The ruined setting had become usual since the mid-fifteenth century for representations of the Nativity and the Adoration, and was symbolic of the decline of Judaism following the birth of Christ. The ruins refer specifically to the palace of the Saviour’s lineal ancestor King David in Bethlehem, the ‘city of David’ (Luke, 2:11). However the elaborate and complex ruined palace may equally allude to human vanity intended to be wiped away by the passing of time and death.
From the fourteenth century, it was customary to differentiate the Magi between their ages, representing one as youthful, one as middle aged, and one as elderly. From the fifteenth century, especially in German and the Netherlands, one was frequently portrayed as a Moor. Thus, they implicitly acquired the persona of the three Ages of Man and the three Continents of Asia, Europe and Africa. (G. Schiller, Iconography of Christian Art, vol. 1, London 1971, pp.94-114).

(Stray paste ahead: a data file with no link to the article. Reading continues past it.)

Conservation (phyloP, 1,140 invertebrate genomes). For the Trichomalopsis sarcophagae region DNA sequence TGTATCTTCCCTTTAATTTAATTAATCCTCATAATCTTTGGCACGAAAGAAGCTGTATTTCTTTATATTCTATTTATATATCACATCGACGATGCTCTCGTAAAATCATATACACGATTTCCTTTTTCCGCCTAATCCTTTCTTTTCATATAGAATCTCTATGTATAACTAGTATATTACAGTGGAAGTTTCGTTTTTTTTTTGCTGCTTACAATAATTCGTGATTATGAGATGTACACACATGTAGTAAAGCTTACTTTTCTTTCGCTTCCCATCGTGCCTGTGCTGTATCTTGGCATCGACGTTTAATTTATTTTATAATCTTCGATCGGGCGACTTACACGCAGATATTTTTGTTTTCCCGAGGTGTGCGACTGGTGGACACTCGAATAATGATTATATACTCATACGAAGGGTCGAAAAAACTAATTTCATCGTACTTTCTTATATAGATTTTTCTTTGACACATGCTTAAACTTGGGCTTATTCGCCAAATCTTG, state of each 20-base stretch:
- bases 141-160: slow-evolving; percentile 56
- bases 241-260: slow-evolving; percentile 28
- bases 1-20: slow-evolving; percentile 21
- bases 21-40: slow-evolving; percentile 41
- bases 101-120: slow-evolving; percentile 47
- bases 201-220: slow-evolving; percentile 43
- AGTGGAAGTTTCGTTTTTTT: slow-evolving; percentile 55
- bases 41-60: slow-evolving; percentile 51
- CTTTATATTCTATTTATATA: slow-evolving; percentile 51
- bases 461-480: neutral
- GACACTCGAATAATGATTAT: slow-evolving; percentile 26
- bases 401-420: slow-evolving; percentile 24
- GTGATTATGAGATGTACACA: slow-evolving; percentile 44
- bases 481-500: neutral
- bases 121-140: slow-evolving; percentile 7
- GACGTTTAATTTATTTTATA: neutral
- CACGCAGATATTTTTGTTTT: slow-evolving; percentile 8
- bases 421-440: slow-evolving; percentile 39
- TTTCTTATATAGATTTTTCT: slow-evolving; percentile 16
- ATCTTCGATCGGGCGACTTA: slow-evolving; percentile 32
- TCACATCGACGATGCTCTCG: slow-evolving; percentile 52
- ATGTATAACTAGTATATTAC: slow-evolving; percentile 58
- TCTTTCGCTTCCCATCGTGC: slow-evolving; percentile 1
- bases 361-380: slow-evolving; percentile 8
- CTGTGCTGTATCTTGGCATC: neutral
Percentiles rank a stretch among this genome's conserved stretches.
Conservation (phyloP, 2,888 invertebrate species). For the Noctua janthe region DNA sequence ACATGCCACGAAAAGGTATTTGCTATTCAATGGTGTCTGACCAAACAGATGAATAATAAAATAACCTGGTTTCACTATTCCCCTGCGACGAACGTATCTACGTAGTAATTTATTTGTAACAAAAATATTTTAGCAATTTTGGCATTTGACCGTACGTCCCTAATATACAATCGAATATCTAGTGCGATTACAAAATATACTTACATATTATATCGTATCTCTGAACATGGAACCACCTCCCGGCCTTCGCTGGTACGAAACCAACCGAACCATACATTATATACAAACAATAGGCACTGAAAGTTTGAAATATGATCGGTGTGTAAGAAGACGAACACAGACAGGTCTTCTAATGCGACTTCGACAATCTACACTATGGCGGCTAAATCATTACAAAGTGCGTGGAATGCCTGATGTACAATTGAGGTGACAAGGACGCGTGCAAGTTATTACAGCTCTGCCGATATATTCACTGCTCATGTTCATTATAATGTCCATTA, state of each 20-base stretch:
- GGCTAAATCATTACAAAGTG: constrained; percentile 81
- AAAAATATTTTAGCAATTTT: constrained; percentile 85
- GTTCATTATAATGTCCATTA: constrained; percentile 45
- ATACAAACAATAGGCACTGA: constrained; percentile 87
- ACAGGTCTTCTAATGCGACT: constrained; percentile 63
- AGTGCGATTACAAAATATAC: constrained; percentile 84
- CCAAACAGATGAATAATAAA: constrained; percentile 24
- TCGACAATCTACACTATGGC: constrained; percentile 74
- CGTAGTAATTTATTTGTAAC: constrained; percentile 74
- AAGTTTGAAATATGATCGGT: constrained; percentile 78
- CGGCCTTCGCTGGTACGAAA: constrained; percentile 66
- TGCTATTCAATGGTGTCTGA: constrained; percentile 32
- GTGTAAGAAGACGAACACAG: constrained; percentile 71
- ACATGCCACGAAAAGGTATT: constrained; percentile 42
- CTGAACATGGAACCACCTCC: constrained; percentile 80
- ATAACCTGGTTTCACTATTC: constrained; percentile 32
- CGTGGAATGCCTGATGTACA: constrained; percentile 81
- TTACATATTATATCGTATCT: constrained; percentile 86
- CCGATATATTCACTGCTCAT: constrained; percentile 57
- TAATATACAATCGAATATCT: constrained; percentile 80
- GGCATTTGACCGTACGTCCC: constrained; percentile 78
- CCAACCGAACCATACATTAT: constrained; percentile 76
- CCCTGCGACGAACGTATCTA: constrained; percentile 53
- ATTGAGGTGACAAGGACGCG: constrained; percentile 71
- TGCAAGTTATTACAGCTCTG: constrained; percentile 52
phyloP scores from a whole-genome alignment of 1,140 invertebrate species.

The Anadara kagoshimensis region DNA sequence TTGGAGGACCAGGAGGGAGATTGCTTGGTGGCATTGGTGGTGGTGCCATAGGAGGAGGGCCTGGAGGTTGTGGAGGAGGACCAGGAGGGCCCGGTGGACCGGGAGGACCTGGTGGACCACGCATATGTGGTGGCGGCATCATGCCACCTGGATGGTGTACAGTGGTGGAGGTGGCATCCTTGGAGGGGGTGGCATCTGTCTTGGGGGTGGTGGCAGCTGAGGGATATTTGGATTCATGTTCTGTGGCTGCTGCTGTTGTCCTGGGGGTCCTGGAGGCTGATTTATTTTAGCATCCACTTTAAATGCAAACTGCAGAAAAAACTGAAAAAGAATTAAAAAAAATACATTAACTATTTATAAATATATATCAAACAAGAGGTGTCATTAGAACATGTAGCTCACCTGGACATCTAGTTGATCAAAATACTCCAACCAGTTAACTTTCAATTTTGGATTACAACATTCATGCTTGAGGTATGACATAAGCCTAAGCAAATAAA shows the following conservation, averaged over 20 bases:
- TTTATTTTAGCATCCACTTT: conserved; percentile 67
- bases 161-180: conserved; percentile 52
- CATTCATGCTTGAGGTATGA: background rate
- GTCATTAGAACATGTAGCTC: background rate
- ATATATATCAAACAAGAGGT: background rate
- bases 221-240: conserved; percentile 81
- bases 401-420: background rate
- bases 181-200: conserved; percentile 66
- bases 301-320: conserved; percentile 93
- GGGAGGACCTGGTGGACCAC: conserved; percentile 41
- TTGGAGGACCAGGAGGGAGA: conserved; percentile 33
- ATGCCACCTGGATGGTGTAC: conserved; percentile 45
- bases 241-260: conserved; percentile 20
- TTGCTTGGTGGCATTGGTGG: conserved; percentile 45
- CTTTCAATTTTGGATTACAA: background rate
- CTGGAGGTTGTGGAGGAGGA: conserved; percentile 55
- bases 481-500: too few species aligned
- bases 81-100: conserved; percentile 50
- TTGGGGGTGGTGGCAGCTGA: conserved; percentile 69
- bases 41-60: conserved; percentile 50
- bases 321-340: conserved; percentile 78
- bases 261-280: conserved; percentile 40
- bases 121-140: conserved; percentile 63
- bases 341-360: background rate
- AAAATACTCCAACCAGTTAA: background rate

Robinson identified the kneeling Magus as a portrait of Ferdinand II ‘the Catholic’, King of Aragon (1452-1516. His long dark hair, cleft double-chin, and pronounced ‘five o’clock shadow’ are all characteristic of the more realistic portraits of Ferdinand. These include the anonymous bust-length oil portrait at Schloss Ambras, and its derivatives, the polychrome wood kneeling figure by Felipe Bigamy in the Capilla Reale in Granada Cathedral, and the miniature of the king kneeling in prayer by Pedro d’Aponte on fol. 2v in his missal and breviary, now in the Vatican Library (ms. Chig. C.VII 205). The Magus also bears a marked resemblance to the kneeling figure of an unidentified donor at the right of The Adoration of the Magi in the Museum of Fine Arts, San Francisco, attributed to Rodrigo and Francisco de Osona.